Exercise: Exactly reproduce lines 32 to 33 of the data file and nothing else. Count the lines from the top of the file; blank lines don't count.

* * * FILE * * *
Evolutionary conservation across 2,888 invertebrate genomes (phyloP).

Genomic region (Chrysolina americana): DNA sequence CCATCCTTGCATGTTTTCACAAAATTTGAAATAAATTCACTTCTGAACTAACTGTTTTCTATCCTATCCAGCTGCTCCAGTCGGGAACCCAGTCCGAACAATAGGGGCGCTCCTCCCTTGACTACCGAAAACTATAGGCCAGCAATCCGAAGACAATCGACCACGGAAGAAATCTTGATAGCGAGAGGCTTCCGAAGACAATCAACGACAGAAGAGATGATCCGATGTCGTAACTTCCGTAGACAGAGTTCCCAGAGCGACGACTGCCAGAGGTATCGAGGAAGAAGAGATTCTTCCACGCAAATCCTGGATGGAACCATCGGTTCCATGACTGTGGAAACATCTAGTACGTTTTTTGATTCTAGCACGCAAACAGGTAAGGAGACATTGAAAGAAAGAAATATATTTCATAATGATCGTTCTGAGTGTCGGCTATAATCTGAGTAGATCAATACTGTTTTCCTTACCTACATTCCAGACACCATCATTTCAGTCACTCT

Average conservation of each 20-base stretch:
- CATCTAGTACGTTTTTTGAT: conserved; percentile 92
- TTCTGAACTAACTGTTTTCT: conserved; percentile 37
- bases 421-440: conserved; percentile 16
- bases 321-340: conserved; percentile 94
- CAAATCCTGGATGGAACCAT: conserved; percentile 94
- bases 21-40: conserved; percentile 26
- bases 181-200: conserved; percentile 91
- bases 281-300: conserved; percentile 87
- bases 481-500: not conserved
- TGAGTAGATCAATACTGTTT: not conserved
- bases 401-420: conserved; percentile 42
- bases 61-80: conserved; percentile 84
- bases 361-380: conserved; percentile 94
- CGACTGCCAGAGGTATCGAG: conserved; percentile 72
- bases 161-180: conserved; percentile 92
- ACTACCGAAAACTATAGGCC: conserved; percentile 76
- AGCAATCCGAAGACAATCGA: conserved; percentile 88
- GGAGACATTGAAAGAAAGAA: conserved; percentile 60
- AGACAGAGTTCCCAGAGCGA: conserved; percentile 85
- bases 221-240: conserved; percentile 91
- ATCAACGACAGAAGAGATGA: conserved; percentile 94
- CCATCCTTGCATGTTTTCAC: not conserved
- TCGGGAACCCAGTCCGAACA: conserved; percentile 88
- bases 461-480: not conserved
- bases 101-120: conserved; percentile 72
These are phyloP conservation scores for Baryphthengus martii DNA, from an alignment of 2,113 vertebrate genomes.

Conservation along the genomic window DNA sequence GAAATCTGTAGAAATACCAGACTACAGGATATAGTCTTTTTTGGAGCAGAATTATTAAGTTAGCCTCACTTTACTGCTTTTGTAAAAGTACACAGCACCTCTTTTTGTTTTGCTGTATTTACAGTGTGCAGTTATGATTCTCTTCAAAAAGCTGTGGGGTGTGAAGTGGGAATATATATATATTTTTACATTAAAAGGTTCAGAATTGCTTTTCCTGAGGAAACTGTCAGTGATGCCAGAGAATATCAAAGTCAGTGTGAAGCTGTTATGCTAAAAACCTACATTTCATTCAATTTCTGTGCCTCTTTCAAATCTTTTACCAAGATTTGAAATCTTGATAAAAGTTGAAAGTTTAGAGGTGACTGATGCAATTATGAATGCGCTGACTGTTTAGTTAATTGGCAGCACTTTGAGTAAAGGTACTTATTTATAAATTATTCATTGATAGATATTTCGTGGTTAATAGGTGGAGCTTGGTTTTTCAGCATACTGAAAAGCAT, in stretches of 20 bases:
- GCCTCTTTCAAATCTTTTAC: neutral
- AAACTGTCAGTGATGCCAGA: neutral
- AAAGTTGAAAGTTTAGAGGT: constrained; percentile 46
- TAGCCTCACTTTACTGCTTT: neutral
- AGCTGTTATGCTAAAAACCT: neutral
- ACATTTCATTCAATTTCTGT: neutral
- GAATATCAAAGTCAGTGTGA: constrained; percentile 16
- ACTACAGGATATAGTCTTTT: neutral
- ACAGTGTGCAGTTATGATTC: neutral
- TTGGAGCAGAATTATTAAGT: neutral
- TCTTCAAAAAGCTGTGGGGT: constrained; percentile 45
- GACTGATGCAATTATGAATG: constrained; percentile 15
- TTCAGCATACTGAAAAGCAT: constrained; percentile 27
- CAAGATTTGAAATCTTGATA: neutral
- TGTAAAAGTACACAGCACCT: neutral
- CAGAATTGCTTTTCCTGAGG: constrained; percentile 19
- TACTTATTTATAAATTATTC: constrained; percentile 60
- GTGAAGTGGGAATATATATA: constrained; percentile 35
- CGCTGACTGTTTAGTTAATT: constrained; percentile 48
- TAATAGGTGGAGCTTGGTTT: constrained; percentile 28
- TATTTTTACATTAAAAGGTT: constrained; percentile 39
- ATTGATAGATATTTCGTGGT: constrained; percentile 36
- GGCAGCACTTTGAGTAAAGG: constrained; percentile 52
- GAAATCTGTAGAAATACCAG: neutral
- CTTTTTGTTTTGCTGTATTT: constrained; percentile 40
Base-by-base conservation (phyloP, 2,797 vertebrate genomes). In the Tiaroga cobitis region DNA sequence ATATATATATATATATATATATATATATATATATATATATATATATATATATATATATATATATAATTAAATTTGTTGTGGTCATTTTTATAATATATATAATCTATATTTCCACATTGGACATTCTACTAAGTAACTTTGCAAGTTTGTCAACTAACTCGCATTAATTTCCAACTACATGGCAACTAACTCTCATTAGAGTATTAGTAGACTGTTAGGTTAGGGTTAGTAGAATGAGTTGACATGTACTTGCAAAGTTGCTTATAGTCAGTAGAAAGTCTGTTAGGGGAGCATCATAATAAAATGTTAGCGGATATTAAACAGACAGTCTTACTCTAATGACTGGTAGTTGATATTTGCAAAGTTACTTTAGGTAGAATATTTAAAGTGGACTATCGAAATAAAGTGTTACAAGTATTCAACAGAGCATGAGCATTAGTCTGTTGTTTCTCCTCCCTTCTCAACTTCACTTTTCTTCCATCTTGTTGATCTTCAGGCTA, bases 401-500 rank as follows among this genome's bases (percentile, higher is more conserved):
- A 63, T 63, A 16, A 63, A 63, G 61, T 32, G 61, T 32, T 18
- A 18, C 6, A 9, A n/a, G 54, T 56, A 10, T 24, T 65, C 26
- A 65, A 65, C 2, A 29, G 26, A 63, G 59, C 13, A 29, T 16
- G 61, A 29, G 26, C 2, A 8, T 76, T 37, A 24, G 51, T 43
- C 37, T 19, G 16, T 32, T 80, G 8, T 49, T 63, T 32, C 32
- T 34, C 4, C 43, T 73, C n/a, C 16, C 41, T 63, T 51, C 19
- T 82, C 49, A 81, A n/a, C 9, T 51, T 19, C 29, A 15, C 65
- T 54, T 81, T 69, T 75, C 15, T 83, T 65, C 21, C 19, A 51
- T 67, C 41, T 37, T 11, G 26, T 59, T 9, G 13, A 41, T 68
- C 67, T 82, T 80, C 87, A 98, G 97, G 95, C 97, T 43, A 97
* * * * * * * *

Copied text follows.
- AAACTGTCAGTGATGCCAGA: neutral
- AAAGTTGAAAGTTTAGAGGT: constrained; percentile 46